Apparently an interconnected PHR need not necessarily replace a tethered PHR, but be used in addition, to provide the user interface and access point for patients, with the tethered PHR system providing the connection with other IT capabilities (e.g., secure physician email). The most successful PHRs implemented at large health systems today have taken this approach (e.g., Kaiser Permanente, Cleveland Clinic, Beth Israel Deaconess Medical Center).

This white paper is the result of a two-week investigation, which included interviews with McKinsey experts in global healthcare and IT, and an expansive literature review, and analysis of industry and market research.  As the report points out, there are over 200 vendors in the fledgling, but rapidly growing PHR market, so there is a high degree of variability in both the nature and scope of product offerings.  This value of this report, therefore, is in understanding what is available, what is possible, and how to make the choice between alternative systems.

New eHealth Platform has potential to allow Canadians manage their own healthcare.

June 3, 2010 1 comment

On May 31, 2010, British Columbia based Telus Corporation announced launch of a new consumer ehealth service, TELUS health space, powered by Microsoft’s HealthVault. This will allow Canadians access to their personal health record (PHR) files on the internet or on mobile devices, potentially empowering individuals to be better involved in the management of their health.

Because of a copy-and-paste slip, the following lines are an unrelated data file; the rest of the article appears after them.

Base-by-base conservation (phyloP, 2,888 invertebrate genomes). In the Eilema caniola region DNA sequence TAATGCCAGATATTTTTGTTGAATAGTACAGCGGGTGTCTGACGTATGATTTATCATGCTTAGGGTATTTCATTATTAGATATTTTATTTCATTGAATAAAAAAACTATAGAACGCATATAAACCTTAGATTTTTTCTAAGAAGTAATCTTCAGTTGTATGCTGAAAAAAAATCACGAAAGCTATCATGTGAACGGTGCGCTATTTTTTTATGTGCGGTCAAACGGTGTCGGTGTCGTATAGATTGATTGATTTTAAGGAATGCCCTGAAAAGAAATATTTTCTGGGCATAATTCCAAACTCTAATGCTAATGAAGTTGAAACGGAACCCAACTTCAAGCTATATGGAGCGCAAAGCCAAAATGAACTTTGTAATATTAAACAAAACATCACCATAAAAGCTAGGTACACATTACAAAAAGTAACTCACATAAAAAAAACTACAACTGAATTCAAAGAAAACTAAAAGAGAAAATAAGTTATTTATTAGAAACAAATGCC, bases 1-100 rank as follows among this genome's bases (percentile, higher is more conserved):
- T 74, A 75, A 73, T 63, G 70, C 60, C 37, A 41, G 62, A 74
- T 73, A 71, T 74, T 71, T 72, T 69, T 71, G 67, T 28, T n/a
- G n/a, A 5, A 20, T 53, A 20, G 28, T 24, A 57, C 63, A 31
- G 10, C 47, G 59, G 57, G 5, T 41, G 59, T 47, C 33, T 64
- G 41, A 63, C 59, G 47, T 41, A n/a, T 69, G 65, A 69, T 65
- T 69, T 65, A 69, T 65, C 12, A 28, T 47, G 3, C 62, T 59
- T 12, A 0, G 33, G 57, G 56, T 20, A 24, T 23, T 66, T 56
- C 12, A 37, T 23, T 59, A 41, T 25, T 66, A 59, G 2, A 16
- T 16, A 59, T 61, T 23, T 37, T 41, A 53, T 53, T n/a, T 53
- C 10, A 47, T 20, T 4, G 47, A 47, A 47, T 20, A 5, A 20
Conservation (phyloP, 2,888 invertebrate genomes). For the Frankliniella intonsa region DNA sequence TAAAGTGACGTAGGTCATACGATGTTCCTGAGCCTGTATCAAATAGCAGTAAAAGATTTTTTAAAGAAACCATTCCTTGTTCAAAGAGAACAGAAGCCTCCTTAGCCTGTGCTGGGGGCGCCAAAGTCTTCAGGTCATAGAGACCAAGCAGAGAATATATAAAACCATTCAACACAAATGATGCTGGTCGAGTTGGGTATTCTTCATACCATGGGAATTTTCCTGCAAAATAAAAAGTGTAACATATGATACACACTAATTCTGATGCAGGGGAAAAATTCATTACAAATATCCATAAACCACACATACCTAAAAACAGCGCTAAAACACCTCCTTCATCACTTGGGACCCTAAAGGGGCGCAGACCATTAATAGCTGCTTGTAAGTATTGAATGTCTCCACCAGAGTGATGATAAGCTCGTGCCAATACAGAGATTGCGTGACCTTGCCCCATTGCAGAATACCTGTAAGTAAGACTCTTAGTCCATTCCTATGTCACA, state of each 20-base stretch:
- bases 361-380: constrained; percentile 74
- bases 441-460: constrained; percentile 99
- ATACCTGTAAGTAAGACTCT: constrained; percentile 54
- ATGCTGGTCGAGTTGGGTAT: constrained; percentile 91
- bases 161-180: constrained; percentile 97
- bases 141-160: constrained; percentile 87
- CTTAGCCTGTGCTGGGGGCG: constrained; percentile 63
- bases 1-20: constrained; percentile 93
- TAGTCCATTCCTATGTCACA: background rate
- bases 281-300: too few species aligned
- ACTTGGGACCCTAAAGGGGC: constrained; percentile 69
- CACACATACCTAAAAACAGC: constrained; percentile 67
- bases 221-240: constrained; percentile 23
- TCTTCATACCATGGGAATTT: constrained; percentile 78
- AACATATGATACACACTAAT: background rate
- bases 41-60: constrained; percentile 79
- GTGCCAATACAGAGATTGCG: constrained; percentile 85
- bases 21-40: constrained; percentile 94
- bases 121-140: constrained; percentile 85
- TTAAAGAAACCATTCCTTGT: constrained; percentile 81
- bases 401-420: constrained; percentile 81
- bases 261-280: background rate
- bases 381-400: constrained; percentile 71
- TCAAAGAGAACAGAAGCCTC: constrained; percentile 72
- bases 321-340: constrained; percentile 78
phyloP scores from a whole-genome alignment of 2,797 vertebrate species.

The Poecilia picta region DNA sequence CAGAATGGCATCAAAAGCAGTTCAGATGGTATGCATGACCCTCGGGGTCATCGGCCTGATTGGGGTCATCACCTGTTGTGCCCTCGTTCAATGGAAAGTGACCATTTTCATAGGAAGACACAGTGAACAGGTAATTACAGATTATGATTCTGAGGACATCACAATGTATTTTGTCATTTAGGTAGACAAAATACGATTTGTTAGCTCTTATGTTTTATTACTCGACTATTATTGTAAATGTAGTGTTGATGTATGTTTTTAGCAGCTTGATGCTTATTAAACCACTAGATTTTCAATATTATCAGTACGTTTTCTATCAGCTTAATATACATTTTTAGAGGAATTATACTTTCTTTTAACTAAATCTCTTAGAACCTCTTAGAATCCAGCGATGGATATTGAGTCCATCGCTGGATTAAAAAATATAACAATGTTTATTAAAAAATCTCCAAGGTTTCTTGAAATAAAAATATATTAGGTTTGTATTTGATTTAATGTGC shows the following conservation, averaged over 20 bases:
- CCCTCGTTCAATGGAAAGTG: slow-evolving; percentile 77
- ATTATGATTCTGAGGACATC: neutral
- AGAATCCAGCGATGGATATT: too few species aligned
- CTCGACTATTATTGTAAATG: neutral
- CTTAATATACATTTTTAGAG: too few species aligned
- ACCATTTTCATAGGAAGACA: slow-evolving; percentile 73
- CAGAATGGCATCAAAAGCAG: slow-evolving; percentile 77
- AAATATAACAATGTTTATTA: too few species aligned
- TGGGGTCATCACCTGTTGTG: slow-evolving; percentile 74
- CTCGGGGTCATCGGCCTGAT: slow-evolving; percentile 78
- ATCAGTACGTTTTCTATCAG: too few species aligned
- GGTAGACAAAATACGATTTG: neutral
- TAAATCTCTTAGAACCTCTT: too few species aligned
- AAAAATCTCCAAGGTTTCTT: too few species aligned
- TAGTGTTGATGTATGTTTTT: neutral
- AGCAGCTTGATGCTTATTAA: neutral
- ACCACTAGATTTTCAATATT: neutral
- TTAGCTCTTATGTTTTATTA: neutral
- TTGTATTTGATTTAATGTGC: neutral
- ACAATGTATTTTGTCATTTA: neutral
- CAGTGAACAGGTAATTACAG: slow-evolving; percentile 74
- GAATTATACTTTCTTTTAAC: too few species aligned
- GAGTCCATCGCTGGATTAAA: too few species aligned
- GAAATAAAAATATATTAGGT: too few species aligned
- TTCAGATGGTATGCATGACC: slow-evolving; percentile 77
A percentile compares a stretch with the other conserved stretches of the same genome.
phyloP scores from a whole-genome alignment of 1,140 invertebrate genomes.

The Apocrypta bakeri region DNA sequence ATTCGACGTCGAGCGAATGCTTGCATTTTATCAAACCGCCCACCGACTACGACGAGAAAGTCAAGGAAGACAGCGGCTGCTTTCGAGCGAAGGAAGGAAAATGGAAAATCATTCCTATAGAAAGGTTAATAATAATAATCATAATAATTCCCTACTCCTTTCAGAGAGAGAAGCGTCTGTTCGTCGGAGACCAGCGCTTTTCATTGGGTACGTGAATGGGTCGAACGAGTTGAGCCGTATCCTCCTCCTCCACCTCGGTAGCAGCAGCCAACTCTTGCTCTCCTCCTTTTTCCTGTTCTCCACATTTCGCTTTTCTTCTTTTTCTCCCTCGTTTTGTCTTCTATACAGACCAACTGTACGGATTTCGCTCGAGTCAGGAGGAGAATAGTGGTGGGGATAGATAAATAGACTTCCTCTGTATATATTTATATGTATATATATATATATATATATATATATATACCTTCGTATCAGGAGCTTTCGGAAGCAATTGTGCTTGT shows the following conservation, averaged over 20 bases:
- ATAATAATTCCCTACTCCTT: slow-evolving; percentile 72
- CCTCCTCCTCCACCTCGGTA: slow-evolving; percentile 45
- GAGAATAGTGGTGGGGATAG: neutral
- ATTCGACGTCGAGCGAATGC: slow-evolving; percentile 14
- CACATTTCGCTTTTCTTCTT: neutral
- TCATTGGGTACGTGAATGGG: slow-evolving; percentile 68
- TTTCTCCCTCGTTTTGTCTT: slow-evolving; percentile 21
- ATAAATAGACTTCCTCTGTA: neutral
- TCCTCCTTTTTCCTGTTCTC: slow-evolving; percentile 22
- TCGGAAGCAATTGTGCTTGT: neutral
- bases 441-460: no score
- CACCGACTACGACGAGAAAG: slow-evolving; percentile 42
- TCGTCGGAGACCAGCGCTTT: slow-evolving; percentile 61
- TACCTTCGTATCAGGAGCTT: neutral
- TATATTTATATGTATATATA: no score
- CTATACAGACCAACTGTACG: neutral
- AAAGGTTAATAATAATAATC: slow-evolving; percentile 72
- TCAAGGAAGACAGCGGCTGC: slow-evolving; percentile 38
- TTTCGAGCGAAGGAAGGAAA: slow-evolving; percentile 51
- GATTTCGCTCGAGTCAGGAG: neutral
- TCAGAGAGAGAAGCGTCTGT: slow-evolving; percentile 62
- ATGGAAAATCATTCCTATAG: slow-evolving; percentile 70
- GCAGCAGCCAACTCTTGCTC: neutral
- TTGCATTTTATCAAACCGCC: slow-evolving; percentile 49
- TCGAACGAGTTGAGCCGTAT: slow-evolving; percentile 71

The concept of Web-based patient controlled health records is relatively new. Microsoft launched HealthVault in 2007, Google launched its platform, Google Health in 2008.  These PHR services (or patient-controlled health record (PCHR) as they are also called) were originally marketed directly to consumers. However, an article in Health Data Management Magazine observed a change in strategy– these services are now being offered in partnership with hospitals and emerging health record banks. Partnerships are also being aggressively sought with medical device manufacturers to establish connectivity to various medical devices for home health monitoring, as well with hospital infrastructures to increase capability for data integration and disease management services.